Prior to visiting Saxonburg, I only had heard a few stories about the borough's rich history.
It wasn't until I visited for a Burgh, Bits, and Bites food tour that I was able to learn more about the history due to the fact that the tour started out at the wonderful Saxonburg Museum!
If you're in the area during the museum's seasonal operating period, this one is most certainly worth a stop.
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The Saxonburg Museum is Impressive
In our explorations of southwest Pennsylvania, we've come to visit a number of borough museums organized by their respective historical societies.
Many of these museums follow a typical pattern of containing curated relics from previous generations in order to showcase the boroughs' history, livelihoods, and notable citizens.
While the Saxonburg Museum is no different on the surface, what really stood out to us about this one is its size. It is a huge space full of a number of compelling exhibits highlighting Saxonburg's rich history!
John Roebling Started it All
If you are not familiar with the name John Roebling, the Saxonburg Museum will do a great job educating you on not only his contributions in founding the borough in 1832, but his contributions to society as a whole as well.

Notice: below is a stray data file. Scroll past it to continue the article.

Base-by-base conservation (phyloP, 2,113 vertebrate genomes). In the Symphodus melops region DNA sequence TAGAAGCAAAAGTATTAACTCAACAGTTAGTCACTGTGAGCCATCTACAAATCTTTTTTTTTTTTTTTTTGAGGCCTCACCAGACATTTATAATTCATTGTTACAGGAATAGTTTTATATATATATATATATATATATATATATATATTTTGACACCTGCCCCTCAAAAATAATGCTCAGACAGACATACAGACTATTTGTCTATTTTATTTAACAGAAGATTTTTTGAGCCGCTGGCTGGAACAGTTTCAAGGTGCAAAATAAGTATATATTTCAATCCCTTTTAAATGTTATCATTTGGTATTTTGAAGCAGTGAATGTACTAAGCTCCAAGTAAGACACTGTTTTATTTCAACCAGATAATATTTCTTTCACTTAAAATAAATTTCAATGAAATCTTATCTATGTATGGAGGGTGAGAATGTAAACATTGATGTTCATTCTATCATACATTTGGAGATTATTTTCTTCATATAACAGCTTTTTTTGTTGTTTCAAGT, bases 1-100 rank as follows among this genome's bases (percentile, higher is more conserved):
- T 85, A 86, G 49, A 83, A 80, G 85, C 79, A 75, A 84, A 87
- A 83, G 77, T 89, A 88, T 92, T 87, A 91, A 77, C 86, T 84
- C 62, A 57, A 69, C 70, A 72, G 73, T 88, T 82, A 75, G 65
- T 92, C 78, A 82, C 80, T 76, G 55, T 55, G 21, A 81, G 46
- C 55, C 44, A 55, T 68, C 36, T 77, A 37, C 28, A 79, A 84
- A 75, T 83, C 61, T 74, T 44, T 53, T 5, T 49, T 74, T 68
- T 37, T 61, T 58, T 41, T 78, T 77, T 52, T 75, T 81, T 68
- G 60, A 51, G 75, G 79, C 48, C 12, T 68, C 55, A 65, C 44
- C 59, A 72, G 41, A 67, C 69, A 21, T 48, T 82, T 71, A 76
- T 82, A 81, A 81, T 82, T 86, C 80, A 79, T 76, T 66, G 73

Starting in the mid-1840s Roebling began producing a twisted cable wire that was exceptionally strong and used in suspension bridges from as close as Pittsburgh (which are now defunct), the John Roebling Suspension Bridge in Cincinnati (which was the world's largest suspension bridge when it first opened), to what is perhaps his most iconic work- the Brooklyn Bridge in New York.
Roebling's factory was located right off the main road in Saxonburg, and is now home to the museum itself (complete with a scale model of the Brooklyn Bridge outside as well!).
As such, it should be no surprise that you'll be learning a fair bit about the man who started it all in this one, and as to why the space is so large to begin with!
Going beyond John Roebling and his factory, the Saxonburg Museum features a number of other historical artifacts, ranging from signs for old shops, storefront recreations, intricate artwork designed by local artisans, historical vehicles, to even a spider coil used to transmit KDKA when the station moved to neighboring Clinton Township.
Overall, the Saxonburg Museum is an interesting spot that does a fabulous job highlighting the borough's history. If you find yourself in the area, this one is definitely worth a stop!
For those looking to visit the Saxonburg Museum, please note that it is only open during the summer (Memorial Day to Labor Day).
The Saxonburg Museum is located at 199 N Rebecca Street in Saxonburg, PA.